Approaching land grabbing as a site of politics wherein power functions in the challenge and/or stabilization of agrarian socioecological injustices, we capture agrarian relations in Cameroon in 2 fundamental ways. Drawing on Laclauian insights, we discuss power as a “counter‐hegemonic” practice, to characterize the resistance strategies of local NGOs, in terms of their articulated discourses around the socioecological effects of land grabs, on the one hand, and the political possibilities that this articulatory practice opens, in terms of (trans)nationalizing resistance across social identities and space, on the other hand. Here, the analysis adopts a Foucauldian‐inspired critique with strong commitments towards agrarian socioecological justice, in a context where policies to protect democratic access to land are absent. Second, framed as a hegemonic/governmental “form of rule,” we capture how state and diplomatic actors sought to override dissent and stabilize the contentious land deal. We also show how a moment of presidential “nondecision,” characterized by a hyper‐centralized bureaucracy conjoined with these hegemonic forces to disempower local administrative and judicial leverage, thereby fostering corporate power. The article thus contributes to debates on state and corporate powers, as well as the strategies of, or possibilities and constraints for resistance “from below” to irradiate and structure into a compelling force.

Keywords
Cameroon, land grabbing, NGO discourses and alliances, state and corporate power, (trans)national resistance
National Category
Earth and Related Environmental Sciences
Research subject
Environmental Studies
Identifiers
urn:nbn:se:sh:diva-34889 (URN)10.1111/joac.12264 (DOI)000453777100003 ()2-s2.0-85058781092 (Scopus ID)
Available from: 2018-04-25 Created: 2018-04-25 Last updated: 2019-04-25Bibliographically approved
Gallardo-Fernandez, G. L. & Saunders, F. (2018). “Before we asked for permission, now we only give notice”: Women’s entrance into artisanal fisheries in Chile. Maritime Studies, 17(2), 177-188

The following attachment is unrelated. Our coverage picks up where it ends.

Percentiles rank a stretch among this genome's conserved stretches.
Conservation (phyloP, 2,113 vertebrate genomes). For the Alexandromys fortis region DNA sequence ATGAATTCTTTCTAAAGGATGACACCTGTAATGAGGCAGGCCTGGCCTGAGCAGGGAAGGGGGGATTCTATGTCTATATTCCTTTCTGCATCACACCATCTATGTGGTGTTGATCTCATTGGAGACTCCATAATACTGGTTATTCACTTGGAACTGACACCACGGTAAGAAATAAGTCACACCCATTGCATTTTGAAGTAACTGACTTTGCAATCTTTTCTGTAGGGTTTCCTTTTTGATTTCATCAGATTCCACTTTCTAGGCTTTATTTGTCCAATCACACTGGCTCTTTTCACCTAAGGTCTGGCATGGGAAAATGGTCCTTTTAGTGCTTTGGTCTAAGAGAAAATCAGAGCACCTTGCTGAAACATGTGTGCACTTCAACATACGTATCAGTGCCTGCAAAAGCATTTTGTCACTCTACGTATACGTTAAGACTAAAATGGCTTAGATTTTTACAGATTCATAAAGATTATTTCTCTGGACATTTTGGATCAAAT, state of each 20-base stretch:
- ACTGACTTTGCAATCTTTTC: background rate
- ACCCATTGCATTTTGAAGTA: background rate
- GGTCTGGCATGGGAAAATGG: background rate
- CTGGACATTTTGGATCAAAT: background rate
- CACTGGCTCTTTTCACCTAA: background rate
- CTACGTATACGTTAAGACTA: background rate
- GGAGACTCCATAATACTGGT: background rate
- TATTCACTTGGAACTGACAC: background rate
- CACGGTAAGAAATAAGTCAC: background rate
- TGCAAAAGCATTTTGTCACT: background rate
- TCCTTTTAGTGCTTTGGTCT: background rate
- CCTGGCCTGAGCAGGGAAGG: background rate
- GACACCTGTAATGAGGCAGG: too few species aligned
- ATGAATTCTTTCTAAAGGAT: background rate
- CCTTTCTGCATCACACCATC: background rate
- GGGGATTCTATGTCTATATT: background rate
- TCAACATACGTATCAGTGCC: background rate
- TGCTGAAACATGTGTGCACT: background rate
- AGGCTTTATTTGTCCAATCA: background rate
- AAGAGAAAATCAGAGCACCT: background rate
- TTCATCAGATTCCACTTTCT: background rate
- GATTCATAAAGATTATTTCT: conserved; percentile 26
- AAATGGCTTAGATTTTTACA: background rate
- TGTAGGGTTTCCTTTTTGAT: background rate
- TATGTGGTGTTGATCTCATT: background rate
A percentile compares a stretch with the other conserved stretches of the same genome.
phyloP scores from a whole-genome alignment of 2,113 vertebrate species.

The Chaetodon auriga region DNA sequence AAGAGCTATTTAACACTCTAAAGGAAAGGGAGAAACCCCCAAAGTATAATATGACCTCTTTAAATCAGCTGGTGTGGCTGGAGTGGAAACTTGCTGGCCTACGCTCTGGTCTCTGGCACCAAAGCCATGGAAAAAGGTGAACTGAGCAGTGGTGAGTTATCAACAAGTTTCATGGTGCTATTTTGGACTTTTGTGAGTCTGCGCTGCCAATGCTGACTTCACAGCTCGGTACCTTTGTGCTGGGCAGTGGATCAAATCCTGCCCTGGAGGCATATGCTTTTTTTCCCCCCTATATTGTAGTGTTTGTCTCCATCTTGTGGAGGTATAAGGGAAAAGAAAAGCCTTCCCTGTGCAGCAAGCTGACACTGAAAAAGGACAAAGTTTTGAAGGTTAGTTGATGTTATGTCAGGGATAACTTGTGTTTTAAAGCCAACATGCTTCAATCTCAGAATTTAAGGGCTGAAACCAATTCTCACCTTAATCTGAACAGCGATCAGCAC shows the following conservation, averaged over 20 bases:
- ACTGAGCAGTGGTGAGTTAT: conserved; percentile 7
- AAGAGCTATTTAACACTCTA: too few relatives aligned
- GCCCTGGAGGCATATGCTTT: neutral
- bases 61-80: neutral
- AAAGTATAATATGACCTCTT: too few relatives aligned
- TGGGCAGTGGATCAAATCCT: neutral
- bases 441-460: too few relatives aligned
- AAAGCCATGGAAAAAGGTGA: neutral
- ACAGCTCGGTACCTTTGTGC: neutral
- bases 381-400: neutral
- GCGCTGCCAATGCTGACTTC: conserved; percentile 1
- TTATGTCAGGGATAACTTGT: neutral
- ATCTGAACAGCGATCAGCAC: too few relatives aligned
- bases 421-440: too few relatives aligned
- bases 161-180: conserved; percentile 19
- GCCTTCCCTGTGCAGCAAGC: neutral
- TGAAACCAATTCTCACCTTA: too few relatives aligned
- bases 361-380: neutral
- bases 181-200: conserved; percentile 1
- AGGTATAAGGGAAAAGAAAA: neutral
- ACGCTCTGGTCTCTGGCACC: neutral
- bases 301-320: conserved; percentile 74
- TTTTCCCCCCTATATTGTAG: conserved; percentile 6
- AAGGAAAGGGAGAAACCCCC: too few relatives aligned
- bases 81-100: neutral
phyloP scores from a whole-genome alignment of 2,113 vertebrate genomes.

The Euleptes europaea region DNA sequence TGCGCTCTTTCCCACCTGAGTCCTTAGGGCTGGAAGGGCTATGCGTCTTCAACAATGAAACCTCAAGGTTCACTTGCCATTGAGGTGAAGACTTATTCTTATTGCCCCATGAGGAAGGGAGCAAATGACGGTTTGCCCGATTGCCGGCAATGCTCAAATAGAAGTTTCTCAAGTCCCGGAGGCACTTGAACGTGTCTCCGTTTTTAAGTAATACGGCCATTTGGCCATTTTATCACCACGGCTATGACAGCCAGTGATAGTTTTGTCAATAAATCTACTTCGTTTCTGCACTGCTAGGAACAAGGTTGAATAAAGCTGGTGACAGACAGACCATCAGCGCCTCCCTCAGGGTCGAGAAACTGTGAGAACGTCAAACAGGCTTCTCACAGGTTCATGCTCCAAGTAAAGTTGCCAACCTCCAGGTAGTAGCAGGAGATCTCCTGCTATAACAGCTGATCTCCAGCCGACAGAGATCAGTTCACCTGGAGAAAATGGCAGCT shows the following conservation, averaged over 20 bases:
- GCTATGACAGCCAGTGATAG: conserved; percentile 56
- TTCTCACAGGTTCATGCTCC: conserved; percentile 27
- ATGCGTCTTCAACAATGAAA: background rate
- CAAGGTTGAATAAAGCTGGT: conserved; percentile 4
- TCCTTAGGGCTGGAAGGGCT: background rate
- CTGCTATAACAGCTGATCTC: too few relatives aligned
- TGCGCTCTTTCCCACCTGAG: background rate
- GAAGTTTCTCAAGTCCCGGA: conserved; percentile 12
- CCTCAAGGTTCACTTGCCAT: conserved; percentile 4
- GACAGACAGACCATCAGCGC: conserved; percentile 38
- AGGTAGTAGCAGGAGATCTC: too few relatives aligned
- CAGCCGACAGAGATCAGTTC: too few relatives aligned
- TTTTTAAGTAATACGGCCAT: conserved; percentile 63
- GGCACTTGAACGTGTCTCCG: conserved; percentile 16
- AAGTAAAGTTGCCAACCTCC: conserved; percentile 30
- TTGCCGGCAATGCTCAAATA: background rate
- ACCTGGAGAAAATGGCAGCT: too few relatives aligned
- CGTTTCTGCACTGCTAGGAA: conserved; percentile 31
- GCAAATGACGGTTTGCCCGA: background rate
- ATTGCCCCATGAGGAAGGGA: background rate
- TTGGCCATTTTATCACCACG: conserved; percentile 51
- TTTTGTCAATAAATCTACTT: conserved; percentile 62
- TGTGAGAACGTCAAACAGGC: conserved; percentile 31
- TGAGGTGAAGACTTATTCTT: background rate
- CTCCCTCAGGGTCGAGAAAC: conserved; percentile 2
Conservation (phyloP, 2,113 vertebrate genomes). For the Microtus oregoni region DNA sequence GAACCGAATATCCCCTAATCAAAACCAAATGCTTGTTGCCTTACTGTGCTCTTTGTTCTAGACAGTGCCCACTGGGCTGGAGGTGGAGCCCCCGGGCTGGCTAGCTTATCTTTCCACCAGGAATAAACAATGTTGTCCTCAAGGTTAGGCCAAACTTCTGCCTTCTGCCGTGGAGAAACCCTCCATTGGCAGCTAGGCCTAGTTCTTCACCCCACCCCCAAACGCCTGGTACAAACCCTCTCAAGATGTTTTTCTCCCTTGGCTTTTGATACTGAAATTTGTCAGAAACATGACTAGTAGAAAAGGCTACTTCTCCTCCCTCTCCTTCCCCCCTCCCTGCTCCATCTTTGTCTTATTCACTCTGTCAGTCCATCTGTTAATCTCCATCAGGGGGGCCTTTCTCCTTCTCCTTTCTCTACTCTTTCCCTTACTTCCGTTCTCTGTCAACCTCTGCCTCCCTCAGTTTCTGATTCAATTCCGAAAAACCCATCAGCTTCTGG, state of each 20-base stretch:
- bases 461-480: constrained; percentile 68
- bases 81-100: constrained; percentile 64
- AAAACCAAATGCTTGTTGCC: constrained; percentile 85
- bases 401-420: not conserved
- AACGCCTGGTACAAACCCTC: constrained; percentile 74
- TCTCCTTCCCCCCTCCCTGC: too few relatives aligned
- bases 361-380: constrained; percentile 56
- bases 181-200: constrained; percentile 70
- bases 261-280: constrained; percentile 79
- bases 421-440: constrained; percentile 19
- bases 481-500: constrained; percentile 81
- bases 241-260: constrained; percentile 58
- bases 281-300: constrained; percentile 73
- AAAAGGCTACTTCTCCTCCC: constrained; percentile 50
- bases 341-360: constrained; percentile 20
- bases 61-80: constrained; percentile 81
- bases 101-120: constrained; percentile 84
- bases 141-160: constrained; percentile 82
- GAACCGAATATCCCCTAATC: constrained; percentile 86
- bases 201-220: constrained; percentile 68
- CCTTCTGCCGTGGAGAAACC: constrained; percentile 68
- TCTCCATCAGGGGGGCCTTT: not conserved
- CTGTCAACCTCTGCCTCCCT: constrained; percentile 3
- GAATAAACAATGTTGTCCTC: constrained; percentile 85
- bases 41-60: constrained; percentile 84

Open this publication in new window or tab >>“Before we asked for permission, now we only give notice”: Women’s entrance into artisanal fisheries in Chile
2018 (English)In: Maritime Studies, ISSN 1872-7859, E-ISSN 2212-9790, Vol. 17, no 2, p. 177-188Article in journal (Refereed) Published
Abstract [en]

Small-scale fisheries (SSF) in the Global South are increasingly subjected to the internationalisation of food systems. Guided by a feminist political ecology approach, we examine how gender relations and power structures within SSF are changing through policy interventions and market linkages. Chilean women working in SSF have traditionally been unregistered direct producers. Since the early 2000s, however, women have formally entered as fishers within this hitherto male-dominated space. Today, women constitute almost a quarter of artisanal fishers in Chile. While women have become more visible, among others, in their engagement in territorial use rights in fisheries (TURFs), little research attention has been paid to women’s roles within SSF. We redress this shortfall by examining the struggle to obtain TURFs by an all-women seaweed gatherers union in Coliumo (Bio-Bio Region, Chile). Using participatory research tools, we describe key gendered interactions and events over a local struggle for resources. Our findings show how closely related episodes of cooperation and conflict were involved in realising TURFs, which included differently-gendered relationships. While the women implicated in formalising fishing entitlements accrued individual benefit and enhanced their collective standing, the conflict left a deep scar among women in the community.